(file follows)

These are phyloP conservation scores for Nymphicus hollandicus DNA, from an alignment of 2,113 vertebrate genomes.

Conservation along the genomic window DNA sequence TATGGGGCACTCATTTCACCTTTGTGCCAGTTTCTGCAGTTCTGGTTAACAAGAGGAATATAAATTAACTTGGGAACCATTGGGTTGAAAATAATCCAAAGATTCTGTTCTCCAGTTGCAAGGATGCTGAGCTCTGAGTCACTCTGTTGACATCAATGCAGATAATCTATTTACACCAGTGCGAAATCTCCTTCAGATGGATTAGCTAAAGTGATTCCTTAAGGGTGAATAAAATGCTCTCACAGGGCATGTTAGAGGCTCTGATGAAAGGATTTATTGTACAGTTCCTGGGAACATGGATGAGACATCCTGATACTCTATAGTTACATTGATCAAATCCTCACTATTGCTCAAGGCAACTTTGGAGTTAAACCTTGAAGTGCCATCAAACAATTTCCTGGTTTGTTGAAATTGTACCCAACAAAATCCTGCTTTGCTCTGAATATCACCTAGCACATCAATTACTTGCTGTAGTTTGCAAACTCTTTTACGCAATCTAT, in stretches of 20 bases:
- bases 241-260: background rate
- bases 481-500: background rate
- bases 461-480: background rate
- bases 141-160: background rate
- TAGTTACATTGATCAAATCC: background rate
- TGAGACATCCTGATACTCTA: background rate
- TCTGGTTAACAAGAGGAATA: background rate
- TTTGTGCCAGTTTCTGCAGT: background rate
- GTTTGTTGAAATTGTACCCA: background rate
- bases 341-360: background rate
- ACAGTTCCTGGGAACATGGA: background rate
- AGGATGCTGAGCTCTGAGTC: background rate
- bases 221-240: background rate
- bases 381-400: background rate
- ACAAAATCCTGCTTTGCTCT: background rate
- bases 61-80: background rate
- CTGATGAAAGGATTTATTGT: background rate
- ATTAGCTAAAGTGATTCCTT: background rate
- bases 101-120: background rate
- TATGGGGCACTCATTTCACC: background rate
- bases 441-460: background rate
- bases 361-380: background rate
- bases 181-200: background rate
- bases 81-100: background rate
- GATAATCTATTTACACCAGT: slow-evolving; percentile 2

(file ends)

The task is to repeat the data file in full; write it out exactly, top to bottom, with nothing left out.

These are phyloP conservation scores for Nymphicus hollandicus DNA, from an alignment of 2,113 vertebrate genomes.

Conservation along the genomic window DNA sequence TATGGGGCACTCATTTCACCTTTGTGCCAGTTTCTGCAGTTCTGGTTAACAAGAGGAATATAAATTAACTTGGGAACCATTGGGTTGAAAATAATCCAAAGATTCTGTTCTCCAGTTGCAAGGATGCTGAGCTCTGAGTCACTCTGTTGACATCAATGCAGATAATCTATTTACACCAGTGCGAAATCTCCTTCAGATGGATTAGCTAAAGTGATTCCTTAAGGGTGAATAAAATGCTCTCACAGGGCATGTTAGAGGCTCTGATGAAAGGATTTATTGTACAGTTCCTGGGAACATGGATGAGACATCCTGATACTCTATAGTTACATTGATCAAATCCTCACTATTGCTCAAGGCAACTTTGGAGTTAAACCTTGAAGTGCCATCAAACAATTTCCTGGTTTGTTGAAATTGTACCCAACAAAATCCTGCTTTGCTCTGAATATCACCTAGCACATCAATTACTTGCTGTAGTTTGCAAACTCTTTTACGCAATCTAT, in stretches of 20 bases:
- bases 241-260: background rate
- bases 481-500: background rate
- bases 461-480: background rate
- bases 141-160: background rate
- TAGTTACATTGATCAAATCC: background rate
- TGAGACATCCTGATACTCTA: background rate
- TCTGGTTAACAAGAGGAATA: background rate
- TTTGTGCCAGTTTCTGCAGT: background rate
- GTTTGTTGAAATTGTACCCA: background rate
- bases 341-360: background rate
- ACAGTTCCTGGGAACATGGA: background rate
- AGGATGCTGAGCTCTGAGTC: background rate
- bases 221-240: background rate
- bases 381-400: background rate
- ACAAAATCCTGCTTTGCTCT: background rate
- bases 61-80: background rate
- CTGATGAAAGGATTTATTGT: background rate
- ATTAGCTAAAGTGATTCCTT: background rate
- bases 101-120: background rate
- TATGGGGCACTCATTTCACC: background rate
- bases 441-460: background rate
- bases 361-380: background rate
- bases 181-200: background rate
- bases 81-100: background rate
- GATAATCTATTTACACCAGT: slow-evolving; percentile 2